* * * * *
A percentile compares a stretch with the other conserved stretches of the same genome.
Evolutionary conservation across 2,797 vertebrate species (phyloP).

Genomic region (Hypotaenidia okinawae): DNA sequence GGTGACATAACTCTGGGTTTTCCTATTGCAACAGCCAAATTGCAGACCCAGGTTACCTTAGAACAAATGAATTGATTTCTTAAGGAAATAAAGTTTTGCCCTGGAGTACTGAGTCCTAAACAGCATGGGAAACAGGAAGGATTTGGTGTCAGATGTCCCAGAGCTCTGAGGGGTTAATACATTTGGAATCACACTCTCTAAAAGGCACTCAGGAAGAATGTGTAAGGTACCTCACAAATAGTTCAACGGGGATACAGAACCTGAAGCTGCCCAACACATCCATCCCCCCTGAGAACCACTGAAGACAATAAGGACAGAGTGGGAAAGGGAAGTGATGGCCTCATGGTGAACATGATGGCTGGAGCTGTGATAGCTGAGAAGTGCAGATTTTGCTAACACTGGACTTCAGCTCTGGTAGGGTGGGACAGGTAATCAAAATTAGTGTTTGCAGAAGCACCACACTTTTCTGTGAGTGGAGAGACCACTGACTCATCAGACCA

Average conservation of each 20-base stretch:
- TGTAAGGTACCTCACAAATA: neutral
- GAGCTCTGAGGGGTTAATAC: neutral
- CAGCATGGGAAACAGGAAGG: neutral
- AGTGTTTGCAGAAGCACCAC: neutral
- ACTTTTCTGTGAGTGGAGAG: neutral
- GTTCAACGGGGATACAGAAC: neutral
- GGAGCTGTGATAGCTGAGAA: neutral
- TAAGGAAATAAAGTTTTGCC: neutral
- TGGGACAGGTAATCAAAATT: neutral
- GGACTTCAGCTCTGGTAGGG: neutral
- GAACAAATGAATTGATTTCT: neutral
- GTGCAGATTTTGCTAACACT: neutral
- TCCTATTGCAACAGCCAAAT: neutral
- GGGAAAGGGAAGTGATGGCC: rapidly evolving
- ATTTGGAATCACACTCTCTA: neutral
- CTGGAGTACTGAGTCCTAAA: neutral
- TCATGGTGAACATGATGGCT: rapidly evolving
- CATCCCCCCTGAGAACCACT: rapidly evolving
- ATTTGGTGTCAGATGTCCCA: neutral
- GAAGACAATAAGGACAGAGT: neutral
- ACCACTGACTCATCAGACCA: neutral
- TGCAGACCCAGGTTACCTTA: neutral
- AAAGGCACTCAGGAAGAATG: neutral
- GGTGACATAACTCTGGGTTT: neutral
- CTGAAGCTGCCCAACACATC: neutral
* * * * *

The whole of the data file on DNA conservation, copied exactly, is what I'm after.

A percentile compares a stretch with the other conserved stretches of the same genome.
Evolutionary conservation across 2,797 vertebrate species (phyloP).

Genomic region (Hypotaenidia okinawae): DNA sequence GGTGACATAACTCTGGGTTTTCCTATTGCAACAGCCAAATTGCAGACCCAGGTTACCTTAGAACAAATGAATTGATTTCTTAAGGAAATAAAGTTTTGCCCTGGAGTACTGAGTCCTAAACAGCATGGGAAACAGGAAGGATTTGGTGTCAGATGTCCCAGAGCTCTGAGGGGTTAATACATTTGGAATCACACTCTCTAAAAGGCACTCAGGAAGAATGTGTAAGGTACCTCACAAATAGTTCAACGGGGATACAGAACCTGAAGCTGCCCAACACATCCATCCCCCCTGAGAACCACTGAAGACAATAAGGACAGAGTGGGAAAGGGAAGTGATGGCCTCATGGTGAACATGATGGCTGGAGCTGTGATAGCTGAGAAGTGCAGATTTTGCTAACACTGGACTTCAGCTCTGGTAGGGTGGGACAGGTAATCAAAATTAGTGTTTGCAGAAGCACCACACTTTTCTGTGAGTGGAGAGACCACTGACTCATCAGACCA

Average conservation of each 20-base stretch:
- TGTAAGGTACCTCACAAATA: neutral
- GAGCTCTGAGGGGTTAATAC: neutral
- CAGCATGGGAAACAGGAAGG: neutral
- AGTGTTTGCAGAAGCACCAC: neutral
- ACTTTTCTGTGAGTGGAGAG: neutral
- GTTCAACGGGGATACAGAAC: neutral
- GGAGCTGTGATAGCTGAGAA: neutral
- TAAGGAAATAAAGTTTTGCC: neutral
- TGGGACAGGTAATCAAAATT: neutral
- GGACTTCAGCTCTGGTAGGG: neutral
- GAACAAATGAATTGATTTCT: neutral
- GTGCAGATTTTGCTAACACT: neutral
- TCCTATTGCAACAGCCAAAT: neutral
- GGGAAAGGGAAGTGATGGCC: rapidly evolving
- ATTTGGAATCACACTCTCTA: neutral
- CTGGAGTACTGAGTCCTAAA: neutral
- TCATGGTGAACATGATGGCT: rapidly evolving
- CATCCCCCCTGAGAACCACT: rapidly evolving
- ATTTGGTGTCAGATGTCCCA: neutral
- GAAGACAATAAGGACAGAGT: neutral
- ACCACTGACTCATCAGACCA: neutral
- TGCAGACCCAGGTTACCTTA: neutral
- AAAGGCACTCAGGAAGAATG: neutral
- GGTGACATAACTCTGGGTTT: neutral
- CTGAAGCTGCCCAACACATC: neutral